Almost untouched country

Saturday, October 19, 2013
Mandalay, Mandalay Region, Myanmar
It's hard to believe that, without crossing an ocean, we were going to have another monster day of 9+ hours, but that’s exactly what lay ahead with our planned flight from Singapore to Mandalay, Myanmar. It was unclear if there was going to be avgas at any airports in southern Thailand, and because we had such great opportunity to exceedingly fill up in Singapore, we opted to fly straight through. There would also be no avgas in all of Myanmar, but we were fairly certain that we would get some in Chittagong, Bangladesh.

The evening before the long flight we bought some provisions so we’d have good snacks along the way . We were also one of only three planes out of the group of nine that would fly straight through. The others would refuel in Thailand. Funnily, even though we were slow, we had considerably more endurance and range than the others. On this day, this meant we’d more than likely get passed twice by many of the planes, once en route to Thailand, the next time after their refuel stop en route to Mandalay.

That’s exactly how the flight unfolded. We were in radio contact with others the entire way and had plenty to do to stay clear of the almost continuous cumulonimbus clouds. There were definitely storms brewing and often we had to ask for a slight divergence from our planned route. For almost the entire flight, surprisingly, we were able to stay clear of the many clouds. Only towards the end were there stratus layers we encountered, but they were turbulence-free.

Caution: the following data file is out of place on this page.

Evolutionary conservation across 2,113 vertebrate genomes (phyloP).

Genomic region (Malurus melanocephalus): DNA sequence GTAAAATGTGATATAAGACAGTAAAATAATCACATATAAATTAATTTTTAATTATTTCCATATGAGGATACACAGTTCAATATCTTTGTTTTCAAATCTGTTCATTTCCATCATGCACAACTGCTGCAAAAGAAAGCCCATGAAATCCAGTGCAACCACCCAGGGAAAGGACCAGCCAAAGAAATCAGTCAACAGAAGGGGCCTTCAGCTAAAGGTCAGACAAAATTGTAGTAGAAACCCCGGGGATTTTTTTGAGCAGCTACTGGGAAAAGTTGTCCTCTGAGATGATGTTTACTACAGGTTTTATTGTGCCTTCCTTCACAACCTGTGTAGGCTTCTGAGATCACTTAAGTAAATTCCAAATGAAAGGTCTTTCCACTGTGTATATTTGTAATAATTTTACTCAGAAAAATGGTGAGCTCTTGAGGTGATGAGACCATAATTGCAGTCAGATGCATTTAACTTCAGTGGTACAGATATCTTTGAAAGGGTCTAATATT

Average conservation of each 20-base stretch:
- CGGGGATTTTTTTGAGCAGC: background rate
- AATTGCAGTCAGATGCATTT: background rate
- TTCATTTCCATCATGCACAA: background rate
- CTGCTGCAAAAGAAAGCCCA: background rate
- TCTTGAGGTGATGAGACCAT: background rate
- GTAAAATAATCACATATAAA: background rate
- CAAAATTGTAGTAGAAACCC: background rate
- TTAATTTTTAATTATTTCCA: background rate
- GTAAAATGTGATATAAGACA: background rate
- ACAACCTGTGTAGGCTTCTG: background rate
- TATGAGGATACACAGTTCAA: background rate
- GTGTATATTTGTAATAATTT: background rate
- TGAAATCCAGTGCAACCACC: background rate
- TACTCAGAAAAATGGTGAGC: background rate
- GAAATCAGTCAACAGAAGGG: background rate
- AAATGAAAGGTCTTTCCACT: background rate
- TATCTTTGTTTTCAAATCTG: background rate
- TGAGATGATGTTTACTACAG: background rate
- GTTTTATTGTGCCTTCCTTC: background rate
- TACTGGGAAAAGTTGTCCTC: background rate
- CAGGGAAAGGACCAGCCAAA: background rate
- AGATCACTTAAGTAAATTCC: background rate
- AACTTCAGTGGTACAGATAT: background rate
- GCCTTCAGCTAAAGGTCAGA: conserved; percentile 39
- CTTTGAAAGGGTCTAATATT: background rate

Many of the planes did indeed pass us again, but we landed fifth! It was our best placement of the whole trip ;-) . Our reception at the new Mandalay airport – with its incredibly long runway (there was a 747 parked there) – was very warm. Customs and immigration was a breeze. Our taxi from the airport cost the equivalent of US$15 for a 45 minute ride. We knew we were in a different world from Singapore when our cabbie asked if we wanted to pay an additional $2 for air-conditioning!

The ride in showed further how different Myanmar was. Given its proximity to Thailand I assumed it would have the same feel. In large part it did, but here there just wasn’t the bustle, the infrastructure, or the wealth. It was all a bit undiscovered. I loved it! The highway, for instance, was new but there was barely anyone on it. There were the occasional mopeds and ox-driven carts, but for the most part we enjoyed it to ourselves through the flat countryside. What stood out as well were the many stupas. There were countless shrines along peppered amongst the rice patties and banana farms.

The closer we got to the city center of Mandaly, the busier it became . Even with the incessant honking and noise, it still made a fairly charmed impression. The center of town is a giant square palace complex at least a kilometer in length on each side.   All traffic seemed to revolve around this square and its moat. Our hotel was, predictably for this trip as it was organized, a sheltered enclave away from the mayhem.

After gloating about our 5th place performance on the 9-hour flight, we headed off to the Green Elephant restaurant. I can recommend it to anyone going to Myanmar. Sitting at tables in the grass with lots of candles, cheap beers, and good food, it was a nice getaway from the staple hotel fare. From there we went to the night market. Crazy! So many people, and so many mopeds trying to get through the mass of people. Everything from pots & pans to food to toy guns were being sold. It was a feast for the senses. We were met with so many warm smiles. We stood at least a head above everyone and you could clearly see for those that came from the countryside that we were some of the first white people they’d encountered . Sometimes the lighting would flicker as power was scarce but that only increased the sensation that we were in a different world. Seeing the foods they served – almost all unfamiliar – was also great. A couple stands, for instance, sold parts of pigs we’d normally discard: the snout, ears, heart, and what I can only guess were pig butts. Wow.